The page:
absorb the implication of the goal as it relates to your future self. If your goal is a significant one, reward yourself appropriately. On occasion, you will not accomplish a specific goal. You must not lose confidence or get frustrated. The failure to actualize a specific goal is not important as long as you learned a lesson from the process and gave it your best effort.
I have made it a habit to come to work each week with a plan to accomplish specific objectives that support my 90-day and one-year plans as well as my big-picture, future vision.
Walter Cronkite once said, “I can’t imagine a person becoming a success who doesn’t give this game of life everything he’s got.” The art of goal setting may be one of your most important life skills. The process will ignite your passion for the future. Good luck and have fun!
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The author, Scott Addis, is president and CEO of The Addis Group and Addis Intellectual Capital, LLC (AIC). AIC is a coaching and consulting company with the purpose of transforming the process that insurance agents, brokers and carriers use when working with their clients. Scott is recognized as an industry leader having been named Inc Magazine’s “Entrepreneur of the Year” as well as one of the 25 Most Innovative Agents in America. He can be reached at email@example.com or 610-945-1019.
Identifying and overcoming producer challenges Insight from a veteran producer
Becoming â€” and staying â€” a top new-business producer takes perseverance, knowledge and sales savvy. On the following pages Maureen Gallagher, a veteran producer and mentor, shares her insights on the top challenges for producers and how agency owners can help their employees overcome them.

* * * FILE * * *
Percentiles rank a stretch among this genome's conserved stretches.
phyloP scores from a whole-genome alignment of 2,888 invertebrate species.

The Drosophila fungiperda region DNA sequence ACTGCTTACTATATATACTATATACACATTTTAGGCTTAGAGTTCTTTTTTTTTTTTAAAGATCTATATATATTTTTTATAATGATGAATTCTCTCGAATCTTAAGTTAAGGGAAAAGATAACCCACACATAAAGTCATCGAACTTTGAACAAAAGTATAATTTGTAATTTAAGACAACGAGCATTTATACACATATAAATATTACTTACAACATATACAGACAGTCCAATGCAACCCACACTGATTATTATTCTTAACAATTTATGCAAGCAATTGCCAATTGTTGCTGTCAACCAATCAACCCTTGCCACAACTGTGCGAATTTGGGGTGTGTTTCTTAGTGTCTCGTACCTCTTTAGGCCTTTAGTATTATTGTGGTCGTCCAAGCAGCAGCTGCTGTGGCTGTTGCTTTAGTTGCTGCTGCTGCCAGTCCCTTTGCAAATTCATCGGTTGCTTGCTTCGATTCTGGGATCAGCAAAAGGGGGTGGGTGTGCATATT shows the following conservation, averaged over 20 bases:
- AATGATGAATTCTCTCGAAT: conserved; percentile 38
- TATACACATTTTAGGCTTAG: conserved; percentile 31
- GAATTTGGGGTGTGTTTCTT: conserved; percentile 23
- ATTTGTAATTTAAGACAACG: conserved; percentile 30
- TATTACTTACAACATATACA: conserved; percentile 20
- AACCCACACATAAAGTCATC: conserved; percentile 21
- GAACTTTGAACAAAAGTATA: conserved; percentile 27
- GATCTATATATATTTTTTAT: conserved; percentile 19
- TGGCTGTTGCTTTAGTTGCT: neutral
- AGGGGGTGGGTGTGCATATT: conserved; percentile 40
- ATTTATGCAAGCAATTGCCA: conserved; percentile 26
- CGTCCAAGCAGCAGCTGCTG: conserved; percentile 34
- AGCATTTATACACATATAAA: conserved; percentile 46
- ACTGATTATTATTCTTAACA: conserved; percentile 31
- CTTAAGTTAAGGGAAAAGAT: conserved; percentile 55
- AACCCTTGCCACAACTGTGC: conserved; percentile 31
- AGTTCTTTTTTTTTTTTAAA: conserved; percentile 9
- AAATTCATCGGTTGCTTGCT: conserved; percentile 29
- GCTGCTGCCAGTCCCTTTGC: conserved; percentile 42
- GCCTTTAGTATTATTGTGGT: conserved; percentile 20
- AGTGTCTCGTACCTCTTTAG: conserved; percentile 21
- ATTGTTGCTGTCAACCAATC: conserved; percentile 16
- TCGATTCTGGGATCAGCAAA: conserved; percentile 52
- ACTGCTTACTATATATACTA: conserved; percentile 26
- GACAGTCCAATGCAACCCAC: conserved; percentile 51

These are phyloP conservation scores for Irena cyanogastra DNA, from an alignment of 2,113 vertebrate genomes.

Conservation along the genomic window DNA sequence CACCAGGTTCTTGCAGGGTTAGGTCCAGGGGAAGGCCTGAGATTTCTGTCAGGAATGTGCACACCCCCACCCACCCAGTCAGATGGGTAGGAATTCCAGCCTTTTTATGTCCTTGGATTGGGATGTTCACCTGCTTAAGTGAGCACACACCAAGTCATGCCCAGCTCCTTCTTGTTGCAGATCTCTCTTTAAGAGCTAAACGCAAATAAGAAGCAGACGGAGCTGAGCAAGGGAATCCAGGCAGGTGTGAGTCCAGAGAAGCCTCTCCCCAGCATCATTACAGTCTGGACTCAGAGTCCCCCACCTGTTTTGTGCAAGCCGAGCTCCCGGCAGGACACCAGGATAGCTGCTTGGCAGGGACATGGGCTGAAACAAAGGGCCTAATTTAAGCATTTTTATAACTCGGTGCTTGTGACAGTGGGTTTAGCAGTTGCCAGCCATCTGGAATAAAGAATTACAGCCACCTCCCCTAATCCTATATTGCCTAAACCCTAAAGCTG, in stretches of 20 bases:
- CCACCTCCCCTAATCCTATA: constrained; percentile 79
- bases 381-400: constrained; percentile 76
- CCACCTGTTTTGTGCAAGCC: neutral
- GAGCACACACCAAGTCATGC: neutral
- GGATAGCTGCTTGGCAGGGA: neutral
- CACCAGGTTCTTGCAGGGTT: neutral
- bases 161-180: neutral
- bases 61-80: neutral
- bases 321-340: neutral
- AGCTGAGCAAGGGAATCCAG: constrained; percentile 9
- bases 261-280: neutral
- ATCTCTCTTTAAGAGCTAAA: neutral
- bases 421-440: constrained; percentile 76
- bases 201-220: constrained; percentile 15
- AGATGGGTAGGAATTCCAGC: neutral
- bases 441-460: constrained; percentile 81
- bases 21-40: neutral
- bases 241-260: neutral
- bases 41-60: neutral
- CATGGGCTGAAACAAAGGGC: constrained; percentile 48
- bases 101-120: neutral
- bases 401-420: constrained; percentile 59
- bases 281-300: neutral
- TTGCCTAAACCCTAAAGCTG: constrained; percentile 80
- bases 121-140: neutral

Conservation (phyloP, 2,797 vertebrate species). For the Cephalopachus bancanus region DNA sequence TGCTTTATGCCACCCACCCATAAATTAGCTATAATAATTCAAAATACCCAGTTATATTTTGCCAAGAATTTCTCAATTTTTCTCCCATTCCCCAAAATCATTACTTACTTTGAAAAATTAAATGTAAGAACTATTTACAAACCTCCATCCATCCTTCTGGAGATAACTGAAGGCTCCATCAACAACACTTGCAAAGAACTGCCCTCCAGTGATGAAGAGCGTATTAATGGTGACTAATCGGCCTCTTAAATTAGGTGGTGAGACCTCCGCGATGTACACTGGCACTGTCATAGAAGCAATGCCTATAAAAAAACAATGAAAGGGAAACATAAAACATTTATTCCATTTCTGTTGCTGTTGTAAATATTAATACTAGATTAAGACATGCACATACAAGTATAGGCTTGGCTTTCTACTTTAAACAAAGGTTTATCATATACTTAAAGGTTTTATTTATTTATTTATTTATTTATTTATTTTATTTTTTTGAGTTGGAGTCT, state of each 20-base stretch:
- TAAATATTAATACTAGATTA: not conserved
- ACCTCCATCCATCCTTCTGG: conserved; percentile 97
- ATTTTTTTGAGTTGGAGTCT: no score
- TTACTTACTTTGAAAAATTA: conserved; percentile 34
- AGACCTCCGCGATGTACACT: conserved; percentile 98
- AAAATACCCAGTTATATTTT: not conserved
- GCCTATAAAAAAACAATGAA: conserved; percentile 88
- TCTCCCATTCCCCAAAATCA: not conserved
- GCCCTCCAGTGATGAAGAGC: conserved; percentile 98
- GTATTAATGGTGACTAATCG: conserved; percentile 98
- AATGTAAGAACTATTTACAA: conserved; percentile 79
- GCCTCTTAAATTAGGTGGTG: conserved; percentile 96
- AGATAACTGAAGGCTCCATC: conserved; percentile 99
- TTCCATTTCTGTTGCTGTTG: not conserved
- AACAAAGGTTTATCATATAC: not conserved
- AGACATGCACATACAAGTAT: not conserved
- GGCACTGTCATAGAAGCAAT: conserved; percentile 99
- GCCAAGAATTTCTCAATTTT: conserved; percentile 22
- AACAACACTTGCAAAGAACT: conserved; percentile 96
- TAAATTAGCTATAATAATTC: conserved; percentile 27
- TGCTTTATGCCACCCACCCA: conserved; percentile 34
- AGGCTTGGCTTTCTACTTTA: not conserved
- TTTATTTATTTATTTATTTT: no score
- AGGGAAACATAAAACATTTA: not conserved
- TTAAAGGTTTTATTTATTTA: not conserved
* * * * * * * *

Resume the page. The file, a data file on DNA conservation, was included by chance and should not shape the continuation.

Primary Agent | April 2013
aureen Gallagher, CIC, CWCP, CRM, is an accomplished insurance agent with 40 years experience in the industry. She is a regional director with a large insurance, risk management and consulting firm and previously served as CEO of Acordia of Michigan (Wells Fargo). She spent a decade as head of her own agency and is founder and director of the education company, Insurance Partners Academy.
Gallagher entertained IA&B’s questions on the current challenged faced by new producers, veteran producers and agency owners. Excerpts of her sage advice follow.
IA&B: What do you find are the top challenges for new producers in today’s market?
Gallagher: Gaining the necessary experience, knowledge and skills. Knowledge is easier to obtain than experience. A producer can find courses to learn coverage and skills. Unfortunately, no one can “teach” experience. This is a new producer’s greatest challenge. Everything is new and they have no reference for what may have worked in the past. They are learning a whole new insurance language and have
Benefit from Gallagher’s knowledge Maureen Gallagher boasts 40 years of experience in the industry and maintains a vibrant book of business. She will share
For [most] new producers, the reality is both the producer and the agency need patience."
her tried and true strategies for success at the intensive, four-day Producer Peak Performance seminar, to be held at IA&B headquarters on April 15-18.
no real-life examples and stories to demonstrate coverage concerns and solutions. Experience comes with time, trials, errors and successes. It is just that simple…. For [most] new producers, the reality is both the producer and the agency need patience…. Then there are prospecting skills — a key component to success in an insurance sales role. New producers typically do not have an established network; therefore they must prospect. This includes phone cold-calling and networking. Producers must fine-tune the phone skills needed to get an appointment or advance the relationship with the prospects. Effective cold-calling requires knowing how to navigate to the decision maker within the company and deliver a powerful and concise message that resonates with the buyer and opens the conversation….